Your criticisms of evolution are invalid because they are based in ignorance, misunderstanding, and consist almost entirely of logical fallacies. Further, even if evolution was completely falsified, there would still be no case to be made for creationism as there is no positive evidence. You continue to ignore this major point.
Stefan
"No testimony is sufficient to establish a miracle, unless the testimony be of such a kind, that its falsehood would be more miraculous than the fact which it endeavors to establish." -David Hume

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Offline Asyncritus

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How does "instinct" evolve?
« Reply #97 on: 18/12/2008 14:46:03 »
Don't be a hypocrite, Asyncritus! Who designed the designer?

None of the evidence indicates that the universe was designed and has an intrinsic purpose or meaning. If you want to insist that there is, you must find positive evidence for your claim.

Your criticisms of evolution are invalid because they are based in ignorance, misunderstanding, and consist almost entirely of logical fallacies. Further, even if evolution was completely falsified, there would still be no case to be made for creationism as there is no positive evidence. You continue to ignore this major point.

Don't you think this is somewhat irrational Stefan?

I've never met the designer of Mercedes cars, but I drive one.

Does that mean he doesn't exist? Or that Carl Benz is a figment of my imagination?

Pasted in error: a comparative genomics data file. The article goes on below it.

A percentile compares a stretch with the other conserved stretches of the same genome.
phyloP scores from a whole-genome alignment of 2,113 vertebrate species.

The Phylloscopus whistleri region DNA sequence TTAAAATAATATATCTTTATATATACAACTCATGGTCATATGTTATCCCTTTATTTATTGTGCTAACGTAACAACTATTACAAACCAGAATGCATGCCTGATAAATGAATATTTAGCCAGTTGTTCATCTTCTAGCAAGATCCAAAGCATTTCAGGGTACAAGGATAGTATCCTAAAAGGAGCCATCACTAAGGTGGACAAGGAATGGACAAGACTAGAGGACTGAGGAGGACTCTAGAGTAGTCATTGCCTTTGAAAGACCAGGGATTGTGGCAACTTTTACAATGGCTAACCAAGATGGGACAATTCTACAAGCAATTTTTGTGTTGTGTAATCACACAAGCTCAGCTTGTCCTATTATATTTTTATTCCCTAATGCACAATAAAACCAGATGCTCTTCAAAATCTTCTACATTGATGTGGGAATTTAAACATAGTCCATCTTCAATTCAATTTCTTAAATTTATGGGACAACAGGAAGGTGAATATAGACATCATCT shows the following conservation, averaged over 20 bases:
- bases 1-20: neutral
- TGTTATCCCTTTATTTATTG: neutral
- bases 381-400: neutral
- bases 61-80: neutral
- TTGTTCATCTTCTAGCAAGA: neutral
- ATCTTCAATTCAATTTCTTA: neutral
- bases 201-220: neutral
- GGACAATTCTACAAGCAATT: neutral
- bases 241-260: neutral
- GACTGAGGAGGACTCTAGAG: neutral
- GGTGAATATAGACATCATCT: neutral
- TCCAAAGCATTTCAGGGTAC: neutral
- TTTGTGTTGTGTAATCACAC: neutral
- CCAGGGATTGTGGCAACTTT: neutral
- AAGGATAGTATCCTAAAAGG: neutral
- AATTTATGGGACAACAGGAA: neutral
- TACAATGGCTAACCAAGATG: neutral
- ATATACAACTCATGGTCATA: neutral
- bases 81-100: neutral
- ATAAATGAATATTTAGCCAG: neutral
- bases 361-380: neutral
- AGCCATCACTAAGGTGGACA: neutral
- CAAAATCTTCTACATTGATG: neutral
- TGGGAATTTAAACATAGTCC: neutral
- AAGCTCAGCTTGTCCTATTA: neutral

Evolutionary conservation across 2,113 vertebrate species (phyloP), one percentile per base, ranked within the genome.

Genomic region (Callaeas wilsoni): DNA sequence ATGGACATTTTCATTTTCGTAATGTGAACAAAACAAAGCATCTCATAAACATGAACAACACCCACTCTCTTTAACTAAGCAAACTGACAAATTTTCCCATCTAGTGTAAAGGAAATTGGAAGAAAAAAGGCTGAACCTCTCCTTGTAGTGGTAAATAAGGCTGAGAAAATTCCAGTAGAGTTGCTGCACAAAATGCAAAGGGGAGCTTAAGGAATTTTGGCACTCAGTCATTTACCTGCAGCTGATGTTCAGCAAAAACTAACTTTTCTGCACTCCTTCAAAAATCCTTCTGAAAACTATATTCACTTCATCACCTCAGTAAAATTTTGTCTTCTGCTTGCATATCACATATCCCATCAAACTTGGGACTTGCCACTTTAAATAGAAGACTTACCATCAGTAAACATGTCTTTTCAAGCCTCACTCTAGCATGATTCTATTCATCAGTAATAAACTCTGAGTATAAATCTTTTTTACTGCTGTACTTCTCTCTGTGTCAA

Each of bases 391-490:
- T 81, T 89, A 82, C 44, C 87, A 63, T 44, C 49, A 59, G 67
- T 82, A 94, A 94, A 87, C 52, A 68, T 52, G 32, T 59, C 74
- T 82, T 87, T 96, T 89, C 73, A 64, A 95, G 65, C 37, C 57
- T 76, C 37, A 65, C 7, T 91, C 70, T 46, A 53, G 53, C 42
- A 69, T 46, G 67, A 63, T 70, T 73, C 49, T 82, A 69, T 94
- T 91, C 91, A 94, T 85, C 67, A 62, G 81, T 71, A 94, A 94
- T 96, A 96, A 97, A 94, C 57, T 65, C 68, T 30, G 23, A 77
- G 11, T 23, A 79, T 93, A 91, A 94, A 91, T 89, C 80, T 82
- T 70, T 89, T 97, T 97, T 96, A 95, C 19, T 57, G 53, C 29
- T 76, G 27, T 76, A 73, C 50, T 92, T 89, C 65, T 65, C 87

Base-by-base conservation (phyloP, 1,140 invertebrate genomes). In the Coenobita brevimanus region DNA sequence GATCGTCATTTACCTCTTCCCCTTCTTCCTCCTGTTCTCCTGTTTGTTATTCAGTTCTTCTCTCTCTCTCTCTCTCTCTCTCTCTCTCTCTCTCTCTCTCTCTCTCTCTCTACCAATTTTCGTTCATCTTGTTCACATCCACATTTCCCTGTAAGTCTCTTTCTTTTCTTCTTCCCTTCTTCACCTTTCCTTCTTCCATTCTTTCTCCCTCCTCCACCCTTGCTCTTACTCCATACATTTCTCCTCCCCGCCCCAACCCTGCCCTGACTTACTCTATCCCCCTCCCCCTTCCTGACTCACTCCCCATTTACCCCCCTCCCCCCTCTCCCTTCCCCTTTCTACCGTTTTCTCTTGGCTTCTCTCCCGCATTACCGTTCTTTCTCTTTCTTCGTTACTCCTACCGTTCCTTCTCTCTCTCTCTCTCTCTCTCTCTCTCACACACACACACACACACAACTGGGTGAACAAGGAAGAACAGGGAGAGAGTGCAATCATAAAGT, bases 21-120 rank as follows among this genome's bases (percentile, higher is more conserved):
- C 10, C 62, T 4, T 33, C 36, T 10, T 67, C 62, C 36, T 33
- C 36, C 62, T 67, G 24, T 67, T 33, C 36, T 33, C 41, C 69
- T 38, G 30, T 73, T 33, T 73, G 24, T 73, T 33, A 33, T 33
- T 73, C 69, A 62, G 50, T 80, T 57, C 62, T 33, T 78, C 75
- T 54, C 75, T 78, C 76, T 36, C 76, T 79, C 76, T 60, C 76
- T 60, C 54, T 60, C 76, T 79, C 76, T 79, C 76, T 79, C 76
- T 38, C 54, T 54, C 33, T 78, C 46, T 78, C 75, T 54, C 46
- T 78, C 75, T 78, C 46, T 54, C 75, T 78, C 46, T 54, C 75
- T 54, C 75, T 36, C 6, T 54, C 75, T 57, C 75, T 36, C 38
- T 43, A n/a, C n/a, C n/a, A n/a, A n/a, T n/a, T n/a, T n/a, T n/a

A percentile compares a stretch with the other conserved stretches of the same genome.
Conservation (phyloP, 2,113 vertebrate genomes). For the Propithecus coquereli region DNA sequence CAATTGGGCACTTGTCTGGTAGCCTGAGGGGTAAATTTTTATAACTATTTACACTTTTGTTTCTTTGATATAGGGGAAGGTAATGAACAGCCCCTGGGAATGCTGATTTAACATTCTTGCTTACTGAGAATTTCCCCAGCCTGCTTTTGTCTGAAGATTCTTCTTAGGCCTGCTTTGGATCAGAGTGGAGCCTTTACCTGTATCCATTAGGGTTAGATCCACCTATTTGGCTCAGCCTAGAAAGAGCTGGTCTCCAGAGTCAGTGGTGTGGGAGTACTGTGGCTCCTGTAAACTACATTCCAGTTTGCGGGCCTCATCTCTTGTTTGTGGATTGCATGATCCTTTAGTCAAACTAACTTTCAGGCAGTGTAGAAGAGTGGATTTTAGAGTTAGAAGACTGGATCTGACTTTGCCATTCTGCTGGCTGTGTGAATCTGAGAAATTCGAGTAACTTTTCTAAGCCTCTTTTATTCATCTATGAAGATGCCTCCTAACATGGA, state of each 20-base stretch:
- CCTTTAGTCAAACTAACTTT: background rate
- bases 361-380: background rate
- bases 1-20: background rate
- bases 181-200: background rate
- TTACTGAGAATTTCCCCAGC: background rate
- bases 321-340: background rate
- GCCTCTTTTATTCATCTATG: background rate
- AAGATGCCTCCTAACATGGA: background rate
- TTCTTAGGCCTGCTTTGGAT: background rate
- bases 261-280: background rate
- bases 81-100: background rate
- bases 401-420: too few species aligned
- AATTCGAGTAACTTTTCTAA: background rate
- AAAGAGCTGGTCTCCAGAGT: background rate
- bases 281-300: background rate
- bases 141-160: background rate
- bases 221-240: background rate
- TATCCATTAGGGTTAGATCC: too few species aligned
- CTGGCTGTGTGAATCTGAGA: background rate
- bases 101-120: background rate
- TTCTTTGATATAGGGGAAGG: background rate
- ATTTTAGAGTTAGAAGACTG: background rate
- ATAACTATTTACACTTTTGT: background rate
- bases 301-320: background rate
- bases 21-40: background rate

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Offline LawOfBiogenesis

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How does "instinct" evolve?
« Reply #98 on: 18/12/2008 16:51:38 »
Asyncritus, why would a competent and careful designer put legs on a whale ?

The whale has no vestigial legs, they are not and never have been, connected to the skeleton of the whale. They are used for sexual reproduction, as grasping devices so the whales can copulate.

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Offline Asyncritus

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How does "instinct" evolve?
« Reply #99 on: 19/12/2008 01:15:11 »
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The whale has no vestigial legs, they are not and never have been, connected to the skeleton of the whale. They are used for sexual reproduction, as grasping devices so the whales can copulate.